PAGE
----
A centenary procession in Santa Trega

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The state of conservation, the surface area or the location are among the many reasons why, once you discover the Celtic hillfort of Santa Trega, it will remain in your mind forever. In the surroundings of one of the most important archaeological sites in As Rías Baixas and in Galicia, it will be held a popular festival in the area: The Festa do Monte (Hill Festival)

From 7th to 15th August, A Guarda is the place to be. This town in the south of As Rías Baixas hosts the Festa do Monte, declared Festival of Tourist Interest in Galicia. The festival includes three important attractions: the folk parade, the pilgrimage to the Santa Trega Hill and the fireworks, which close the event.

The origin of this festival is linked to the Sociedad Pro-Monte Santa Tecla, established in 1912 by a group of emigrants in America. These people strove to foster the social, economic and cultural development of the town of A Guarda. To achieve this, they strengthened the ties between both sides of the Atlantic Ocean and contributed to the restoration works of the holy places, as well as to the improvement of the surrounding area and the accesses to the Santa Trega Hill.

More than 300 metres high, this hill is the most important attraction of this town in the province of Pontevedra. At this place, from where you can see how the Miño River flows into the Atlantic Ocean, lies the renowned hillfort of Santa Trega, excavated about a century ago. In fact, the Archeologic Museum of Santa Trega (with the Spanish acronym MASAT) turns 100 this year. Thus, the Deputación de Pontevedra has organised an exhibition to commemorate its anniversary.

How this tradition was born

The festival was born as a familiar event for the members of the Sociedad Pro-Monte Santa Tecla in 1913 to celebrate the first anniversary of the foundation of the society. Today, it is a popular event which gathers thousands of people. Sixty-seven years later, the society was dissolved but their philosophy has been preserved in this festival, organised every year by the local government of A Guarda and the festival's committee.

Held in the middle of August, the Hill Festival attracts visitors coming not only from As Rías Baixas, but also from the neighbouring country Portugal. Music and the festive atmosphere last the whole week. On Saturday, a grand traditional folk parade is held, which marches from the alameda (public garden) to the harbour, after passing through the streets of the town. At the port, the different music bands stand in an open and flat area to participate in the great treboada (downpour), which consists in a thunder of drums and bass drums in unison. It is a popular tradition in the area of O Baixo Miño, where each parish used to have a traditional band in charge of playing the drums, the bass drums and the bagpipes.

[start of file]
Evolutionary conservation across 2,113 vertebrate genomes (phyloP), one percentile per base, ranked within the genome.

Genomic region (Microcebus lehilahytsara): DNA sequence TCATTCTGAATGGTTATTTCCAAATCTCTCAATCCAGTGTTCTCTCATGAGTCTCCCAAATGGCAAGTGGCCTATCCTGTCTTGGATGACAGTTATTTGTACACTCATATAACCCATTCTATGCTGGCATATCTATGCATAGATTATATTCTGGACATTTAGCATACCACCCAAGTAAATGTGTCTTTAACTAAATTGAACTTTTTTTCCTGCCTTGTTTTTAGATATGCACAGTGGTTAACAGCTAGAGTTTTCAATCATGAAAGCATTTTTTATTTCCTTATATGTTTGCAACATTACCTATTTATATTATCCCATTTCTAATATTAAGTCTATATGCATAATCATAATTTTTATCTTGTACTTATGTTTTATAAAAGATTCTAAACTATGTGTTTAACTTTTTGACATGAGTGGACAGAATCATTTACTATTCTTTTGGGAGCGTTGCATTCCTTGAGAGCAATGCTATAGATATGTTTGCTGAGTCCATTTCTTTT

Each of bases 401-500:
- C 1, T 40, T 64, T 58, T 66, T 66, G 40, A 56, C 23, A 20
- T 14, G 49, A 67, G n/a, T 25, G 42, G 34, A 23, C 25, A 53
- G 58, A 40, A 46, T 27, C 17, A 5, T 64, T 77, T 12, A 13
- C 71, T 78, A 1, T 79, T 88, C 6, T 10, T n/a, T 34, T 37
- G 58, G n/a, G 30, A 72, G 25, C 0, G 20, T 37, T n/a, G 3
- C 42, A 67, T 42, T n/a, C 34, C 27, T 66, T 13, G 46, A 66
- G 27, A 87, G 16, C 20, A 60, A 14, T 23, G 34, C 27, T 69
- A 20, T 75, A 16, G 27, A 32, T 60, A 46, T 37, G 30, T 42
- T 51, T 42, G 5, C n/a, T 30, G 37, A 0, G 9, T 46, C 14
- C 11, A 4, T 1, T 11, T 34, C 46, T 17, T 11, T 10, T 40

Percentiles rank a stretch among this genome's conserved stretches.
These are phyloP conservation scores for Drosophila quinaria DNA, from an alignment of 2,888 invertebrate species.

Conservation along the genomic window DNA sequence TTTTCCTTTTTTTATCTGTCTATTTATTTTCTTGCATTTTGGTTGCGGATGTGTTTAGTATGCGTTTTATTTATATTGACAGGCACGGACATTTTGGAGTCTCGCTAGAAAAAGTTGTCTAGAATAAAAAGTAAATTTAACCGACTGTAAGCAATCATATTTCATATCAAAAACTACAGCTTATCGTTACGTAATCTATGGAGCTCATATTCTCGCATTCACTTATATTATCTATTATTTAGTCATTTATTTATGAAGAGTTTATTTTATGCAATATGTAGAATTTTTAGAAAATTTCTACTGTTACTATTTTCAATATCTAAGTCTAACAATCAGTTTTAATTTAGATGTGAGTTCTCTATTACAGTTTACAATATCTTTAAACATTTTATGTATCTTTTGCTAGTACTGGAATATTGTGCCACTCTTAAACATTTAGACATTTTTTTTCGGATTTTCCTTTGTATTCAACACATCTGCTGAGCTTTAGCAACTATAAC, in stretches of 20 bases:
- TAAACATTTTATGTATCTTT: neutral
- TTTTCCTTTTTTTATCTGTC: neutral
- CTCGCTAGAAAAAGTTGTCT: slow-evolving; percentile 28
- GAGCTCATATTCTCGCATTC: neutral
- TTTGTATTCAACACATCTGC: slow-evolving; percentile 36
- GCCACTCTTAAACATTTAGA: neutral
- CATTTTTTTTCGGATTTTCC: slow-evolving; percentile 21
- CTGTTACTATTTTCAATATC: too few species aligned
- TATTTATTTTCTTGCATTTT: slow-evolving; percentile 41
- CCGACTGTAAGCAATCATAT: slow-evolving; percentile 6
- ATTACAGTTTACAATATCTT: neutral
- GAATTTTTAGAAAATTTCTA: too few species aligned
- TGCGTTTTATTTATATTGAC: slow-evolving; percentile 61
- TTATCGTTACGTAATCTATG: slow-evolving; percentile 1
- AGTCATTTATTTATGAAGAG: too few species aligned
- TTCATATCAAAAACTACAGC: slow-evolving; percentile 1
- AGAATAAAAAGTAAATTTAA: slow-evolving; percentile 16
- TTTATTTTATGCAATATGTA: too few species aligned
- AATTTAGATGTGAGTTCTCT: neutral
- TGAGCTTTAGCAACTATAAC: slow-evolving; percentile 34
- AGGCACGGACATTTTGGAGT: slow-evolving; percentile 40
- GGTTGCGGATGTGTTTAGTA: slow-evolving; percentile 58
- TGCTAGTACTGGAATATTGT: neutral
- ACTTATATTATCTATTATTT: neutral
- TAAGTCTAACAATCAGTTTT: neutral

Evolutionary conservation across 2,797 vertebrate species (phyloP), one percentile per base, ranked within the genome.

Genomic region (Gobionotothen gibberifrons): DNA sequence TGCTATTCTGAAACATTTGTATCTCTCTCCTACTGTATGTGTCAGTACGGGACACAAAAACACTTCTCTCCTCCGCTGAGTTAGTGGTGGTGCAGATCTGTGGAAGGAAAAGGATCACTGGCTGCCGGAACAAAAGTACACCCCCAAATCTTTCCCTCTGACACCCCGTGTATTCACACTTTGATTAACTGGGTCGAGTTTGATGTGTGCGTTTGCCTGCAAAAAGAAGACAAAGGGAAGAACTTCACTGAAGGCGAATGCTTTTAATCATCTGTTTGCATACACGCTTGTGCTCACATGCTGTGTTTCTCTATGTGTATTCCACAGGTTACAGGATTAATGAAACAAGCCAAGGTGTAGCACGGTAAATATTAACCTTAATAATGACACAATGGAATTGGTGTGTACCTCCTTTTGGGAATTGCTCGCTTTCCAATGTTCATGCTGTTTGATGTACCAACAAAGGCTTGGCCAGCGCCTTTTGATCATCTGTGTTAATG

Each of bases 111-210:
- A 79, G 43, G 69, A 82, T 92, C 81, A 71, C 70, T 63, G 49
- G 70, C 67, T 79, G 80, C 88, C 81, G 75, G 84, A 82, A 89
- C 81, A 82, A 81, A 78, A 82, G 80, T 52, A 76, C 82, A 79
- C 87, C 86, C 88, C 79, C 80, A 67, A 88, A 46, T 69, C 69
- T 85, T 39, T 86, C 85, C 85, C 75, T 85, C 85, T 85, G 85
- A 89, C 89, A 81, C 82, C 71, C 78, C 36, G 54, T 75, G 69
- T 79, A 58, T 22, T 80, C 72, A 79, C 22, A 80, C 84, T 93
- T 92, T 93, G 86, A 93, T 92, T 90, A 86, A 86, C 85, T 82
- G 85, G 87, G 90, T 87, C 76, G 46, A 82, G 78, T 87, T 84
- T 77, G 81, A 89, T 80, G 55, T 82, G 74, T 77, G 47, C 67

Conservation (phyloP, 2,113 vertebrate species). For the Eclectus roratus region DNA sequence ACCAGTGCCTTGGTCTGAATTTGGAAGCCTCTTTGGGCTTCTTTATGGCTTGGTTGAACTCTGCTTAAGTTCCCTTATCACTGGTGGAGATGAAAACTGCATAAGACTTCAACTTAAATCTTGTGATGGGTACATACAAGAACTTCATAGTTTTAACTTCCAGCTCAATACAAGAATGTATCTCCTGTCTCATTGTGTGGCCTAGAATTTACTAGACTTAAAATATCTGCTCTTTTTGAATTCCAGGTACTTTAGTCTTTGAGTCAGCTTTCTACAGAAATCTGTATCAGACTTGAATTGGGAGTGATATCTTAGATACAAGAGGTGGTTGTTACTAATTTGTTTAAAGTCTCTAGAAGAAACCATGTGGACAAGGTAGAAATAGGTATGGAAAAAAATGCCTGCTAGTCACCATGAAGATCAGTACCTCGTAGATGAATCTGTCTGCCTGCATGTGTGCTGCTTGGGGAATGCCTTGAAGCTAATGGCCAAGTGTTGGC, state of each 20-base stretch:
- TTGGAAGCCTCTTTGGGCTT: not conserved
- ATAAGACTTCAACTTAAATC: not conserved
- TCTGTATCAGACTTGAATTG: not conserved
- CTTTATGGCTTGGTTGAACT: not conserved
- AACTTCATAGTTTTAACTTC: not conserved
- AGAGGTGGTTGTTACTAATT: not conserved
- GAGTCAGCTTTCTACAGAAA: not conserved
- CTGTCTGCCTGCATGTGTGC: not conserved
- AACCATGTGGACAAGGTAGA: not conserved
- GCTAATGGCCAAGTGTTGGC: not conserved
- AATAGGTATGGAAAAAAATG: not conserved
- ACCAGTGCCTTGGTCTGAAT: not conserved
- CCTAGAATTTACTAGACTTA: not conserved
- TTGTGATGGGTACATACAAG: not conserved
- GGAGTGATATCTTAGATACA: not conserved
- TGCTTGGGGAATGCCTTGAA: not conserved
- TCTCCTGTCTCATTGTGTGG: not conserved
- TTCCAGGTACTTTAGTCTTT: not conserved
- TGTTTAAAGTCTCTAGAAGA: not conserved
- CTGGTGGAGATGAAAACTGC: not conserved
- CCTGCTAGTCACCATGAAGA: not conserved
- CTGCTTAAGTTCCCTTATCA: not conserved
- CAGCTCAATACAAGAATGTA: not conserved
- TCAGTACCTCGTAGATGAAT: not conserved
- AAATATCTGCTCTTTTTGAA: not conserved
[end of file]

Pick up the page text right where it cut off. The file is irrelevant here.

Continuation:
Different music bands from inside and outside the region come to A Guarda to participate in this one-hundred-year-old procession: about twenty orchestras from coastal areas, around thirty folk groups and hundreds of people wearing traditional costumes. Cabezudos (people wearing a costume with an oversized papier mâché head, common in Spanish tradition), folk groups and orchestras march in this order in a procession where the Banda Negra stands out because it was the pioneer, in 1971. The sound of the drums wafts in a town full of colourful costumes. Each of these groups, identified by their attires, occupy a different space in the Santa Tegra Hill.

There is another important tradition in A Guarda. It takes place on Sunday, when processioners, bands and families start the about four-kilometre pilgrimage towards the top of the hill. The fireworks announce lunch time and, at this moment, thousands of people gather to have a picnic. In the afternoon, it is time for the pledge, when the bands promise to return the following year, and they start the descent, leaving enough time to have a snack in the park of O Cancelón-O Montiño.

The fortress, symbol of A Guarda

Tens of people visit Santa Trega every day. This archaeological site in As Rías Baixas, one of the most important ones in Galicia, became popular in the early 20th century, when the Sociedad Pro-Monte fostered the construction of the access road. Excavations began in 1914, starting then an intensive work to promote this tourist attraction and its surrounding area. It was declared Historic-Artistic Monument and is listed as Cultural Interest Site.

Since 2015, the Deputación de Pontevedra has been carrying out different actions in the Santa Trega Hill, within the framework of the programme to promote the Galician-Roman archaeological sites of the province. These works, involving an archaeological excavation of the area, focus on the part of the hillfort known as "Mergelina neighbourhood", a space which was already studied at the beginning of the 20th century. This excavation brought about the discovery of objects and structures of great interest.

One of the major contributions made by the team from the Deputación de Pontevedra was to extend back in time the origins of the archeologic site, traditionally dated from the 1st century BC and the 1st century AD. According to the new findings, the hillfort may date back to the 4th century BC. Next year, further work will be carried out to ensure the long-term conservation of the area under excavation and to give visitors the chance to admire a big area full of new structures.

Enjoy with...
Couple Group Alone Family
During...
Summer
Where...
South Coast   
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